Leonid meteor - asteroids, meteors, meteorites

Leonid meteor  – asteroids, meteors, meteorites

There are many small chunks of matter in space. They range in size from a few feet to tens of yards across. When these chunks are in space, they are called meteoroids.

When one hits the Earth’s atmosphere, friction slows it down and heats it up. Such events result in streaks of light in the sky. We call these shooting stars but they are also known as meteors. When a fragment of a meteoroid survives the atmosphere, it is called a meteorite.

Space is full of meteoroids of all sizes, with the smallest being most abundant. Most of the small particles, less than 1 mm across, may come from comets.

Most of the large particles, more than 1 cm across, may come from collisions of asteroids in the belt around the Sun in which most asteroids are found. Most of the meteorites that hit the Earth are stony in nature.

These stony meteorites resemble ordinary rocks and disintegrate with weathering. They are not usually discovered unless their fall is observed. This explains why most meteorites discovered at random contain iron.

Meteors often occur in showers. This is when meteors are seen at a rate far above average. Meteor showers take place all through the years and are usually named after the area of the night sky or constellation that they fall from.

Few people see these showers though since they seldom happen at a good time. In other words, you have to be in the right place on Earth at the right time to see them. Below is a list of the various meteor showers that occur during the year.

• Quadrantids – occurs in early January
• Fireball Season – around the March equinox
• Lyrids – mid to late April
• Eta Aquarids – early May
• Delta Aquarids – late July and early August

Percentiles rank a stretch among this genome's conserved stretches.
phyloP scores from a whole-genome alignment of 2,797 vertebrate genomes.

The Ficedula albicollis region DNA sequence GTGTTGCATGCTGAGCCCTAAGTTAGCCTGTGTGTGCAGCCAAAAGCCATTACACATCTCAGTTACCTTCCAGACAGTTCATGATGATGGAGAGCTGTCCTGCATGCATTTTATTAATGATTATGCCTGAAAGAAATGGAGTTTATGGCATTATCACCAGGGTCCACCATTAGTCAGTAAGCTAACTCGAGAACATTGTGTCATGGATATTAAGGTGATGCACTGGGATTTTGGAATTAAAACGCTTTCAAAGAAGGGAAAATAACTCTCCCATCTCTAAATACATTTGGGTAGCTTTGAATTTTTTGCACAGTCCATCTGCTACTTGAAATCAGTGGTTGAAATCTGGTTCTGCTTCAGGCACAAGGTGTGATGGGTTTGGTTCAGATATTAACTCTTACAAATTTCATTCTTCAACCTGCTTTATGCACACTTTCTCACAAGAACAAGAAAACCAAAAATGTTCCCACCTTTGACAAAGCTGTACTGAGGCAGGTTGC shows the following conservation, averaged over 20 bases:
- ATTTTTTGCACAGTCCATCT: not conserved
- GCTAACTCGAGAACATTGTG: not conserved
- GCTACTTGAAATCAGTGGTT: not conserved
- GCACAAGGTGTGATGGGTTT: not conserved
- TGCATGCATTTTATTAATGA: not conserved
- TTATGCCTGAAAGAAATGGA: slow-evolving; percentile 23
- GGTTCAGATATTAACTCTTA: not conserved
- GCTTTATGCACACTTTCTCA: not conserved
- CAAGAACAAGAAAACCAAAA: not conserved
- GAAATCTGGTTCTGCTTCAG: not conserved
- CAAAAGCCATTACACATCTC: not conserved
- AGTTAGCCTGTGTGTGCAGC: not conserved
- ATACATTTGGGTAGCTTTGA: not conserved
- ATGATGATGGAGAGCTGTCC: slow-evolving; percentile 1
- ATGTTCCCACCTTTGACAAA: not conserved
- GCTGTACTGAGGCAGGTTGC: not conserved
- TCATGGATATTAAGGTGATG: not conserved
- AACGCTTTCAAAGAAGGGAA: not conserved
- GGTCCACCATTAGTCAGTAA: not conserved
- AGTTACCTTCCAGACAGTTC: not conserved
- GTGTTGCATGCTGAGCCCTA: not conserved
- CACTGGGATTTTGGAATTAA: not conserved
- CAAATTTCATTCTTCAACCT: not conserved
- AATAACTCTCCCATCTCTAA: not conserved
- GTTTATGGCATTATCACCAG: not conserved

• Perseids – early to mid August
• Draconids – early October
• Orionids – mid October
• South Taurids – first week of November
• North Taurids – second week of November
• Leonids – third week of November
• Geminids – mid December

Asteroids & comets - asteroids, meteors, meteorites

Asteroids & comets – asteroids, meteors, meteorites

In recent years the discoveries of new asteroids and comets have dramatically increased, numbering about 10,000 at the current estimate.

The eight known planets and the known dwarf planets were not the only bodies to result from the dust cloud that collapsed to form the Solar System billions of years ago.

Thousands of minor planets, called asteroids, also resulted. Asteroids are assigned a number in order of discovery and then a name. The name and number are often listed together. Asteroids rarely come within a million miles of each other, though occasionally collisions do occur.

Meteoroids are produced in these collisions. These asteroids are usually Earth-crossing, which means the orbit of the asteroid crosses the orbit of Earth. Luckily, scientists believe that only a few dozen of them are greater than about half a mile (about 1 kilometer) in diameter.

Statistics show that collisions of this size should take place every few hundred million years. This could have drastic consequences for life on Earth. Still, this is pretty often on a cosmic scale. – Asteroids, meteors, meteorites